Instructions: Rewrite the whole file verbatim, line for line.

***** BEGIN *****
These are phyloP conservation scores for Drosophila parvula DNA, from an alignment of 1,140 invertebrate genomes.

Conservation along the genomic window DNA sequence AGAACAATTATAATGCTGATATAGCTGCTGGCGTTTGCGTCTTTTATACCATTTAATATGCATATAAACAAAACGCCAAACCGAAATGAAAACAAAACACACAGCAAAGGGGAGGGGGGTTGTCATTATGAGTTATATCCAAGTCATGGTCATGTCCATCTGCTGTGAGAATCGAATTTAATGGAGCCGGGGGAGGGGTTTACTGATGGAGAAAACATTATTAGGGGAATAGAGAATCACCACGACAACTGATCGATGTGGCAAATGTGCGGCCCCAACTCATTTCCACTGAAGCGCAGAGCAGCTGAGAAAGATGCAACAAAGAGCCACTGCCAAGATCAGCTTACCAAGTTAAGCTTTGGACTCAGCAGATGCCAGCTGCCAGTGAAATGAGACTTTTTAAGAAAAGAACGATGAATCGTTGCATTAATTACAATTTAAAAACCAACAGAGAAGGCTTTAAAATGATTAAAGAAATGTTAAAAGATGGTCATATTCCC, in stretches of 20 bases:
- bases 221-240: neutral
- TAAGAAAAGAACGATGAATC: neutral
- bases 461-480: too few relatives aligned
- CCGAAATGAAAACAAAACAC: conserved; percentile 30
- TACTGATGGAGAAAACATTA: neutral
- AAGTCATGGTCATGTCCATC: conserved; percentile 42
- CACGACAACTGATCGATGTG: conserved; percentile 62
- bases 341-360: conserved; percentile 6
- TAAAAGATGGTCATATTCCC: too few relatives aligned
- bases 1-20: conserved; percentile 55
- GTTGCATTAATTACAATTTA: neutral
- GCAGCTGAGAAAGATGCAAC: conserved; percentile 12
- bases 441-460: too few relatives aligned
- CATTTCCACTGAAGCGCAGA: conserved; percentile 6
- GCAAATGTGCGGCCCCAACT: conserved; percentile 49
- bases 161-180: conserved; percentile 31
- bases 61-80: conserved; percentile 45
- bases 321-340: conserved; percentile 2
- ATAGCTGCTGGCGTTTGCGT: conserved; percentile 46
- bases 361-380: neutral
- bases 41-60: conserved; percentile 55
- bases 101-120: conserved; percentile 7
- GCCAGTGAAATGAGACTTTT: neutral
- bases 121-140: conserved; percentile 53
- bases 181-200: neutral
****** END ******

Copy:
These are phyloP conservation scores for Drosophila parvula DNA, from an alignment of 1,140 invertebrate genomes.

Conservation along the genomic window DNA sequence AGAACAATTATAATGCTGATATAGCTGCTGGCGTTTGCGTCTTTTATACCATTTAATATGCATATAAACAAAACGCCAAACCGAAATGAAAACAAAACACACAGCAAAGGGGAGGGGGGTTGTCATTATGAGTTATATCCAAGTCATGGTCATGTCCATCTGCTGTGAGAATCGAATTTAATGGAGCCGGGGGAGGGGTTTACTGATGGAGAAAACATTATTAGGGGAATAGAGAATCACCACGACAACTGATCGATGTGGCAAATGTGCGGCCCCAACTCATTTCCACTGAAGCGCAGAGCAGCTGAGAAAGATGCAACAAAGAGCCACTGCCAAGATCAGCTTACCAAGTTAAGCTTTGGACTCAGCAGATGCCAGCTGCCAGTGAAATGAGACTTTTTAAGAAAAGAACGATGAATCGTTGCATTAATTACAATTTAAAAACCAACAGAGAAGGCTTTAAAATGATTAAAGAAATGTTAAAAGATGGTCATATTCCC, in stretches of 20 bases:
- bases 221-240: neutral
- TAAGAAAAGAACGATGAATC: neutral
- bases 461-480: too few relatives aligned
- CCGAAATGAAAACAAAACAC: conserved; percentile 30
- TACTGATGGAGAAAACATTA: neutral
- AAGTCATGGTCATGTCCATC: conserved; percentile 42
- CACGACAACTGATCGATGTG: conserved; percentile 62
- bases 341-360: conserved; percentile 6
- TAAAAGATGGTCATATTCCC: too few relatives aligned
- bases 1-20: conserved; percentile 55
- GTTGCATTAATTACAATTTA: neutral
- GCAGCTGAGAAAGATGCAAC: conserved; percentile 12
- bases 441-460: too few relatives aligned
- CATTTCCACTGAAGCGCAGA: conserved; percentile 6
- GCAAATGTGCGGCCCCAACT: conserved; percentile 49
- bases 161-180: conserved; percentile 31
- bases 61-80: conserved; percentile 45
- bases 321-340: conserved; percentile 2
- ATAGCTGCTGGCGTTTGCGT: conserved; percentile 46
- bases 361-380: neutral
- bases 41-60: conserved; percentile 55
- bases 101-120: conserved; percentile 7
- GCCAGTGAAATGAGACTTTT: neutral
- bases 121-140: conserved; percentile 53
- bases 181-200: neutral